So, when I was out looking at the harlequin duck last week, I found a few banded birds at Point Douglas. It’s not the first time, last winter I got video of a banded trumpeter swan. I sent the band info along to the Bird Banding Lab and it turned out the bird was from Iowa. I saw the above swan with a neck band and noticed that it had a different code and sent that along to the lab. I’m still waiting to see where this bird came from. But notice how the band is moving up and down the swan’s neck. Above, the bird is just taking its head out of the water and the band has slid towards the head.
Here that same swan is preening and you can see that the band has moved back down. These types of bands are used on swans and geese to track individuals and where they are going. There’s no way you’d be able to do id that particular swan with just a leg band (even if they are out of the water). Those metal bands on the legs are too tiny to read. But the bright plastic neck bands are easy to spot and read with a scope or binoculars. Because of the reintroduction program with trumpeter swans, it’s not out of the ordinary to see one here and there.
It is, however, unusual to see bands on a Canada goose these days. You used to see it all the time with the Canada goose reintroduction in the 1980s but by now it’s an understatement to say that the geese are well established so it’s not so common. But what really struck me about this goose was how tight the neck band appeared. I took this photo the same day, during the same time period as I did the trumpeter swan. The goose’s band did not move like the swan’s neck band did. It did not look comfortable at all. At first, I thought that maybe this was a fluke that maybe I caught this bird at a bad angle, but all my photos look the same, the band looks tight and does not move no matter what position the goose was in.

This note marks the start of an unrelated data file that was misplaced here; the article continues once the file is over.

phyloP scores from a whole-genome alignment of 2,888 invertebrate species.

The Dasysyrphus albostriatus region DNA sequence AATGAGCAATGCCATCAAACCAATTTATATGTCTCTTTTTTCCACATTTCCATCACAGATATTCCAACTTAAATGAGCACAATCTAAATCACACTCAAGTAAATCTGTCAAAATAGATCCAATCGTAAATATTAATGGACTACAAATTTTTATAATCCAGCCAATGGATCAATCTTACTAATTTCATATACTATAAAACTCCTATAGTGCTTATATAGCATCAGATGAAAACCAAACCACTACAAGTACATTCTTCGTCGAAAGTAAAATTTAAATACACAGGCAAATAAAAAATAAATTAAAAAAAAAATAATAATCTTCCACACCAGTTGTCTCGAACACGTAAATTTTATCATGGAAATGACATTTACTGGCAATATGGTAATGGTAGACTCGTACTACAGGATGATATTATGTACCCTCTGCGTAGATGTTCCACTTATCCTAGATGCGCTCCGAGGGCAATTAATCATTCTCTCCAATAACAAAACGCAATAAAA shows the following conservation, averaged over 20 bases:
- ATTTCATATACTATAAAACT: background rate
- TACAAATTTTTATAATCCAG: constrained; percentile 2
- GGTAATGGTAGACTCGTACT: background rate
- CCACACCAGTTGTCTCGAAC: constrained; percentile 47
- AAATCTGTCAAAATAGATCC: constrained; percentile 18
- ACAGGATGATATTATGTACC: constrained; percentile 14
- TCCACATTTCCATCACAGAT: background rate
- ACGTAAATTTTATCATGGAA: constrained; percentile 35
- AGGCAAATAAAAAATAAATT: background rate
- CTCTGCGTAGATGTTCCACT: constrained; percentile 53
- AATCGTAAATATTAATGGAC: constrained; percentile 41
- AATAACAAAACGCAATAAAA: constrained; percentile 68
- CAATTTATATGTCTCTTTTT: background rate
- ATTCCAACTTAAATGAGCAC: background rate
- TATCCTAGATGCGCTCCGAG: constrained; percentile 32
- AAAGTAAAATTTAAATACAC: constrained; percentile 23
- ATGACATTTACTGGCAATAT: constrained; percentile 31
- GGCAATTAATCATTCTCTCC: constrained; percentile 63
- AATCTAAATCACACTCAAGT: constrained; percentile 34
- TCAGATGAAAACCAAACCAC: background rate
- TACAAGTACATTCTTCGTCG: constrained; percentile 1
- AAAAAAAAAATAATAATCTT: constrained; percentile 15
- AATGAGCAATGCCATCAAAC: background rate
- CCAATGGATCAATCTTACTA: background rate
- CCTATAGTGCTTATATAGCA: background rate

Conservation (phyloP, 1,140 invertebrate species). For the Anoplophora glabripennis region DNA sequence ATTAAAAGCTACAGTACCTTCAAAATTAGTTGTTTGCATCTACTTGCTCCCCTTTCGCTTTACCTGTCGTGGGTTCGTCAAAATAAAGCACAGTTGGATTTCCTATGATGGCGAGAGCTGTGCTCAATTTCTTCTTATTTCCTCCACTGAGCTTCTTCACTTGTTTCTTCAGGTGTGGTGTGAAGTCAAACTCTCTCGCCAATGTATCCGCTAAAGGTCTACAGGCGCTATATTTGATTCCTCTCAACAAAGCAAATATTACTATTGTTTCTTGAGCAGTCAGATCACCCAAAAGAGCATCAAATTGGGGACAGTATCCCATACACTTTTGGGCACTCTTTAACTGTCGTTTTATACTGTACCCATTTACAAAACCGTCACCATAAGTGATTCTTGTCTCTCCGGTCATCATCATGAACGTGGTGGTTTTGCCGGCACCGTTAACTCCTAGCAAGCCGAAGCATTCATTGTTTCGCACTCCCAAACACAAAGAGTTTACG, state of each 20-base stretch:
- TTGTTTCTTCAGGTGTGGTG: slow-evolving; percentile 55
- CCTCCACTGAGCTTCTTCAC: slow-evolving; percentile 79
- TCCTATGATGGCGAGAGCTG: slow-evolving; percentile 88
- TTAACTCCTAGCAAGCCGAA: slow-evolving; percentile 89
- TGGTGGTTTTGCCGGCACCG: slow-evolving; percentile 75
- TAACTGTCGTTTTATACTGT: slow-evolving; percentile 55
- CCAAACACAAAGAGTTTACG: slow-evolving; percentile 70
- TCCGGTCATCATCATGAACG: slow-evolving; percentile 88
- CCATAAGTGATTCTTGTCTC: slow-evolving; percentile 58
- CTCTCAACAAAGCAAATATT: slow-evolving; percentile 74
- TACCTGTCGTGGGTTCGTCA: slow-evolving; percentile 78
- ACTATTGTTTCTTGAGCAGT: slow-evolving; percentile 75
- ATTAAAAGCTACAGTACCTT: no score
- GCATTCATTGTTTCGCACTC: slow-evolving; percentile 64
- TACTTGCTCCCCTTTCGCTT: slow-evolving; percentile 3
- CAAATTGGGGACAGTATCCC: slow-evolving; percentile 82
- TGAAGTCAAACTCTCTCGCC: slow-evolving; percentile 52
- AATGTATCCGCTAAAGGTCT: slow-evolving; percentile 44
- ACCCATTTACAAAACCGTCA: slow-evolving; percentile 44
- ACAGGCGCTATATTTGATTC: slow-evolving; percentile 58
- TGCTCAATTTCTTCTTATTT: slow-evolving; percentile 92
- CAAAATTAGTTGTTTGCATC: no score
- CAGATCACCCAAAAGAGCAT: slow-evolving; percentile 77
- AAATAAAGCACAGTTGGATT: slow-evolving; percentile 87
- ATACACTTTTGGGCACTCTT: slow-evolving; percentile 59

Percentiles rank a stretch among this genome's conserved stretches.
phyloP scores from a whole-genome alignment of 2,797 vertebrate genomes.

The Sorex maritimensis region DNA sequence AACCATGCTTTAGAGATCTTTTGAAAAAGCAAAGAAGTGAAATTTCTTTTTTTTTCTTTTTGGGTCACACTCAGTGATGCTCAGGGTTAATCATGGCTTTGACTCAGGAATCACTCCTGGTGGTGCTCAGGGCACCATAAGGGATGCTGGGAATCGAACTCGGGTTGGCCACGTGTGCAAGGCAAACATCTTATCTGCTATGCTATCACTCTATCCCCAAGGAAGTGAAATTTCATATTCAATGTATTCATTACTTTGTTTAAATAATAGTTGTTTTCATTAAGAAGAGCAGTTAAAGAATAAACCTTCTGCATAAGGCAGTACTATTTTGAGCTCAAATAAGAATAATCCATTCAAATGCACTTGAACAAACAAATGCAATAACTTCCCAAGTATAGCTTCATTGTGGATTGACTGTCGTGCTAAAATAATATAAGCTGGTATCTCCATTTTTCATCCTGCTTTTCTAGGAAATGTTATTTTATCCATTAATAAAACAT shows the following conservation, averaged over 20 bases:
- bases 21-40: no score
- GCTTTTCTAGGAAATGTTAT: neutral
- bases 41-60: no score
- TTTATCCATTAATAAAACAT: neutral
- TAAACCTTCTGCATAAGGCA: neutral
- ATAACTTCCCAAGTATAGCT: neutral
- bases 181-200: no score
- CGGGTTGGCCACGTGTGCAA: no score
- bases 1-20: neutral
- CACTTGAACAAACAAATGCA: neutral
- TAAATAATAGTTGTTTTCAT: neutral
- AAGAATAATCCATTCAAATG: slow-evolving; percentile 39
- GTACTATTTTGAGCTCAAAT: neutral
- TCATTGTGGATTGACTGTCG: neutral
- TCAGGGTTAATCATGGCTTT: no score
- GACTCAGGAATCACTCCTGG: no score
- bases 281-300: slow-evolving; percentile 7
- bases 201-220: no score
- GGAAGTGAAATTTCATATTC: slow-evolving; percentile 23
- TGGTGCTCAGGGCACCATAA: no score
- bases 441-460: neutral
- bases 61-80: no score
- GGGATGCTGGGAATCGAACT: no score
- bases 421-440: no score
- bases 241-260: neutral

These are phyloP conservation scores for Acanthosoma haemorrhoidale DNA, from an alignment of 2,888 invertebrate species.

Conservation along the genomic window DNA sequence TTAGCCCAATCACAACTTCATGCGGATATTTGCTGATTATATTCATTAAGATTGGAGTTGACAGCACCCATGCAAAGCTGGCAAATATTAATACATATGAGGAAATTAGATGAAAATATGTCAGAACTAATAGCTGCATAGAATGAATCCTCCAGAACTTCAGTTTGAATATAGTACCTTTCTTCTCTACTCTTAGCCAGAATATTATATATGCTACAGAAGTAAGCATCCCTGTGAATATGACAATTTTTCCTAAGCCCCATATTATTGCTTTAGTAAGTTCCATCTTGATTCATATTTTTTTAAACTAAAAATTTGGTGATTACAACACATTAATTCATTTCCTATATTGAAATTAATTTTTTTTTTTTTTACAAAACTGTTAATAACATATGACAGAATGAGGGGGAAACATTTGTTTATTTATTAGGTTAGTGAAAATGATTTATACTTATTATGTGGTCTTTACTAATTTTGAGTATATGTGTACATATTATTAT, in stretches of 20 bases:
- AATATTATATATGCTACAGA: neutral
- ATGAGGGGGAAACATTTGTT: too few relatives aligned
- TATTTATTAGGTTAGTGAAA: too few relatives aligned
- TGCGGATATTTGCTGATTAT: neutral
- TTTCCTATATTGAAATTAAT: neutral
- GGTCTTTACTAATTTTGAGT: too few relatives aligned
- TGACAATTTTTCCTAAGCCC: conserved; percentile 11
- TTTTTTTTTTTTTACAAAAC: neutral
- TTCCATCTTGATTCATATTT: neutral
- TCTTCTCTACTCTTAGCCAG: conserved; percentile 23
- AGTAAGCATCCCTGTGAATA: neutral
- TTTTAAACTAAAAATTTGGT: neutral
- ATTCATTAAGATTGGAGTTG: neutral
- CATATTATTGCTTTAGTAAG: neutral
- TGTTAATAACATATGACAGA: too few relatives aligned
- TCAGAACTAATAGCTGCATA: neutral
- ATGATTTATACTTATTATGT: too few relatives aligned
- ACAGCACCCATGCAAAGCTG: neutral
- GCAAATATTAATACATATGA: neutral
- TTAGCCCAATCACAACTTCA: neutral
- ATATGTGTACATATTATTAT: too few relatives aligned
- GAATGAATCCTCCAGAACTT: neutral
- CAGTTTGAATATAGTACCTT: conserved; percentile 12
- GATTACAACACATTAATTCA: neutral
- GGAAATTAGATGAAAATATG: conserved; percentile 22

Then, earlier this week, this story appeared in the Duluth paper about a Canada goose that had Ice build up on its neck band. If you follow the link, you can see photos–the ice is about the size of a dinner plate. It has a happy ending, rescuers were able to get the goose and remove the ice and the collar but it has me questioning neck bands used for Canada geese.
I have to say, I’m a bander, and I see the value of neck bands–I truly do. But I think we need to rethink how neck collars are designed for some species. Even if the Canada goose in my photos is fine and the BBL backs it up with research and studies that say those collars look bad but are comfortable and fine for the geese–it’s not a good advertising for banding. If someone knows nothing about banding saw that, they’d have a hard time seeing the value of banding and that it’s not harmful for the banded birds.